Custom of merchants
Custom Cus"tom (k[u^]s"t[u^]m), n. [OF. custume, costume, Anglo-Norman coustome, F. coutume, fr. (assumed) LL. consuetumen custom, habit, fr. L. consuetudo, -dinis, fr. consuescere to accustom, verb inchoative fr. consuere to be accustomed; con- + suere to be accustomed, prob. originally, to make one's own, fr. the root of suus one's own; akin to E. so, adv. Cf. {Consuetude}, {Costume}.] [1913 Webster] 1. Frequent repetition of the same act; way of acting common to many; ordinary manner; habitual practice; usage; method of doing or living. [1913 Webster]

And teach customs which are not lawful. --Acts xvi. 21. [1913 Webster]

Moved beyond his custom, Gama said. --Tennyson. [1913 Webster]

A custom More honored in the breach than the observance. --Shak. [1913 Webster]

2. Habitual buying of goods; practice of frequenting, as a shop, manufactory, etc., for making purchases or giving orders; business support. [1913 Webster]

Let him have your custom, but not your votes. --Addison. [1913 Webster]

3. (Law) Long-established practice, considered as unwritten law, and resting for authority on long consent; usage. See {Usage}, and {Prescription}. [1913 Webster]

Note: Usage is a fact. Custom is a law. There can be no custom without usage, though there may be usage without custom. --Wharton. [1913 Webster]

4. Familiar aquaintance; familiarity. [Obs.] [1913 Webster]

Age can not wither her, nor custom stale Her infinite variety. --Shak. [1913 Webster]

{Custom of merchants}, a system or code of customs by which affairs of commerce are regulated.

{General customs}, those which extend over a state or kingdom.

{Particular customs}, those which are limited to a city or district; as, the customs of London.

Syn: Practice; fashion. See {Habit}, and {Usage}. [1913 Webster]


The Collaborative International Dictionary of English. 2000.

Look at other dictionaries:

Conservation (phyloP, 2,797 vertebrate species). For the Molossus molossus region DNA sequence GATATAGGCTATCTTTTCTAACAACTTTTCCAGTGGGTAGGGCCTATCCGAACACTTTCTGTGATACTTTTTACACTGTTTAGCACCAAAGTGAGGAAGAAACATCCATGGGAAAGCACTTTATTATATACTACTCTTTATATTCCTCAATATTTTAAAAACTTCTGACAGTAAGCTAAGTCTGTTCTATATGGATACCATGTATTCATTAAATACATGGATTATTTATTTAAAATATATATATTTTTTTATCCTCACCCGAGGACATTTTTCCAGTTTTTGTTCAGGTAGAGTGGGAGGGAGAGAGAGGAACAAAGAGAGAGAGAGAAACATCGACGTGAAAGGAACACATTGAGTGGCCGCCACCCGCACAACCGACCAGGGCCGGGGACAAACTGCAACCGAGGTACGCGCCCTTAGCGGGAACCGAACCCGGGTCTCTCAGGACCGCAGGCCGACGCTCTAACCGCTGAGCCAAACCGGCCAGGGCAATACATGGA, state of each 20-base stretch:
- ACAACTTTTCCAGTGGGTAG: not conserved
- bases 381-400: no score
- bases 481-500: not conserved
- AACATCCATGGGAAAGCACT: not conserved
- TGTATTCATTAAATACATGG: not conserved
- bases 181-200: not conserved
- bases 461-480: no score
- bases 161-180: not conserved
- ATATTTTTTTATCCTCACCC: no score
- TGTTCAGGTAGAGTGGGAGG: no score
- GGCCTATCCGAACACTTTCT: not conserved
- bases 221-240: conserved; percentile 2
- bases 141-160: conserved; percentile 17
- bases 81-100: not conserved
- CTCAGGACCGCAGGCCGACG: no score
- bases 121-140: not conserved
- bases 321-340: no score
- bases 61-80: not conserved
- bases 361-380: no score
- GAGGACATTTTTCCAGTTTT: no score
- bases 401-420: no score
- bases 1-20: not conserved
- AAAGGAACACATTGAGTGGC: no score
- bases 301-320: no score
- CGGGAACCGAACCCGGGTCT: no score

• custom of merchants — The customary practices of merchants in respect to mercantile contracts; the law merchant. Adams v Pittsburgh Insurance Co. 95 Pa 348. See law merchant …   Ballentine's law dictionary

  • custom of merchants — law merchant …   Useful english dictionary

  • custom — cus·tom n 1: a practice common to many or to a particular place or institution; esp: a long established practice that is generally recognized as having the force of law see also section 1983 compare usage 2 pl …   Law dictionary

  • Custom — Cus tom (k[u^]s t[u^]m), n. [OF. custume, costume, Anglo Norman coustome, F. coutume, fr. (assumed) LL. consuetumen custom, habit, fr. L. consuetudo, dinis, fr. consuescere to accustom, verb inchoative fr. consuere to be accustomed; con + suere… …   The Collaborative International Dictionary of English

  • mercantile custom — A custom of merchants. See custom; trade usage …   Ballentine's law dictionary

  • law of Boyle and Mariotte — Law Law (l[add]), n. [OE. lawe, laghe, AS. lagu, from the root of E. lie: akin to OS. lag, Icel. l[ o]g, Sw. lag, Dan. lov; cf. L. lex, E. legal. A law is that which is laid, set, or fixed; like statute, fr. L. statuere to make to stand. See… …   The Collaborative International Dictionary of English

  • Law of Charles — Law Law (l[add]), n. [OE. lawe, laghe, AS. lagu, from the root of E. lie: akin to OS. lag, Icel. l[ o]g, Sw. lag, Dan. lov; cf. L. lex, E. legal. A law is that which is laid, set, or fixed; like statute, fr. L. statuere to make to stand. See… …   The Collaborative International Dictionary of English

  • Law of Moses — Law Law (l[add]), n. [OE. lawe, laghe, AS. lagu, from the root of E. lie: akin to OS. lag, Icel. l[ o]g, Sw. lag, Dan. lov; cf. L. lex, E. legal. A law is that which is laid, set, or fixed; like statute, fr. L. statuere to make to stand. See… …   The Collaborative International Dictionary of English

  • Law of nations — Law Law (l[add]), n. [OE. lawe, laghe, AS. lagu, from the root of E. lie: akin to OS. lag, Icel. l[ o]g, Sw. lag, Dan. lov; cf. L. lex, E. legal. A law is that which is laid, set, or fixed; like statute, fr. L. statuere to make to stand. See… …   The Collaborative International Dictionary of English

  • Law of nature — Law Law (l[add]), n. [OE. lawe, laghe, AS. lagu, from the root of E. lie: akin to OS. lag, Icel. l[ o]g, Sw. lag, Dan. lov; cf. L. lex, E. legal. A law is that which is laid, set, or fixed; like statute, fr. L. statuere to make to stand. See… …   The Collaborative International Dictionary of English

Share the article and excerpts

Direct link
Do a right-click on the link above
and select “Copy Link”